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Plot Twist!

When life gives you lemons...

Photo by Constantin Popp on Unsplash

Some years ago now, I suffered a tragic loss. Whilst 39 weeks pregnant with my second child, I lost my husband—suddenly—to undiagnosed metastatic spinal malignancy (in layman's terms: Spinal cancer, secondary, spread from elsewhere in the body).

We already had a two-year-old daughter and were looking forward to welcoming our son into the world in time for Christmas.

The details I will share another time, but the long and the short of it is that he got ill, then he got worse, and then he went to hospital and never came home.

The time that followed was little short of horrendous. 

A man with everything to live for, yet he was taken from this world, some would say, before his time.

But this is not a story about him, this is a story about me. A young woman, widowed, with two small children. It was the single most painful, soul destroying, heart shattering period of my life. I was completely and utterly lost—physically and emotionally. 

To say I struggled would be a huge understatement. I clawed my way through that first year. I drank, I smoked, I didn't sleep or eat properly. I just about managed to care for my children. Some people were supportive, others just slowly faded into the distance - they never knew what to say, or do. Many people are still unsure when I tell this story, not wanting to react in the "wrong" way.

There is no "right" or "wrong" way. The most ridiculous response is "I'm sorry." As if, in my voicing the tale, the listener somehow became responsible for the events retold.

Listen up, shit-for-brains, unless your name is Cancer and you ate my husband's bone marrow, "I'm sorry" is a pointless comment.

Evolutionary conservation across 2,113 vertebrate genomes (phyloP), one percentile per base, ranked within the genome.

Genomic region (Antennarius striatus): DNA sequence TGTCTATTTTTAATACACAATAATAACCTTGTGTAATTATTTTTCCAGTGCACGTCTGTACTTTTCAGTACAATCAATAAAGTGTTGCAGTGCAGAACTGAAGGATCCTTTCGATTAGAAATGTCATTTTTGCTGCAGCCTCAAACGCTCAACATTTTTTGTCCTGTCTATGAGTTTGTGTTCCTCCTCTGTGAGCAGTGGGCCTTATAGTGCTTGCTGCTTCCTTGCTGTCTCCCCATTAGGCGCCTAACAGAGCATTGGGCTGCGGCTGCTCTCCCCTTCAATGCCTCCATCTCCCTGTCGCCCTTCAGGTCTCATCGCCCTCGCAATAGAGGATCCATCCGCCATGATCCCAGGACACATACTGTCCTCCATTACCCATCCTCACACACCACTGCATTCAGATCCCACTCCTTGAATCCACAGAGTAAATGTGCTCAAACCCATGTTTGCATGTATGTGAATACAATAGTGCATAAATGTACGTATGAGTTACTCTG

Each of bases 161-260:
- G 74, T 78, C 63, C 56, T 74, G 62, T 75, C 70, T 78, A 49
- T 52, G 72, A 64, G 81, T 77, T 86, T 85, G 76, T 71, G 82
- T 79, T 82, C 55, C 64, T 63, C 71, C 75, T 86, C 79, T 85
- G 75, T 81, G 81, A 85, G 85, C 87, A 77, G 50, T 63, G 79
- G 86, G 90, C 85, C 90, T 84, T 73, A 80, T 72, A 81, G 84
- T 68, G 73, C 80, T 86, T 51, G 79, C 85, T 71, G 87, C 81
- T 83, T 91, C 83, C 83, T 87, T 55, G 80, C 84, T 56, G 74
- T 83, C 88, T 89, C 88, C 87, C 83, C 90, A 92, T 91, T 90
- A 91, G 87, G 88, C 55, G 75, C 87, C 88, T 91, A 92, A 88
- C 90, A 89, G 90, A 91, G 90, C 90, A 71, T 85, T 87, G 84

I don't want your pity, your sorrow.

I want you to witness, to listen, perhaps to understand. Someone might even hear their own story within the details.

Much time has passed, much water has trickled under this bridge. The many tears I cried, the ululations, the sackcloth and ashes I wore are all history, floating on my Viking funeral boat, away down the river. Further and further away, they fade.

There is no more hurt.

I have played those last moments with him a hundred, hundred times in my head. There is only one thing I would change—that there had been no pain, for him. I cannot fathom the agony he felt, that never abated. Hooked up to machines, tubes, needles, bags of fluid, blood, plasma, antibiotics, steroids.

Apart from this, I can look back on his passing with peace. With philosophy.

He was put on this earth for a purpose—to leave his legacy. This mission completed, it was his time to depart. For those who say he was untimely ripped from us, I defy you. He did what he had set out to do. He gave me the most beautiful, intelligent, amazing children. He did not leave before his time.

The last words he said to me were "I love you."

The words I said to him?

"It's alright, I'll look after them. You can go now."

In the aftermath I listened to a LOT of music. Two songs which I still hold very dear:

  • "Hold My Heart" by Tenth Avenue North
  • "Good Man" by India Arie

There are many, many others which healed me. However, ultimately, the healing came from within. It came from watching my children—his children—grow. It comes from my living my life by nobody else's rules but my own.

As a girl, I was sweet, quiet, shy, a victim of bullying.

The events spoken of here stripped everything from me, my life would never be the same, I will never be that girl again.

Now I live authentically, my way, without apology. I am loud, proud, a wolf mother, a wild woman. Labeled a non-conformist by many. I am a "too much" woman.

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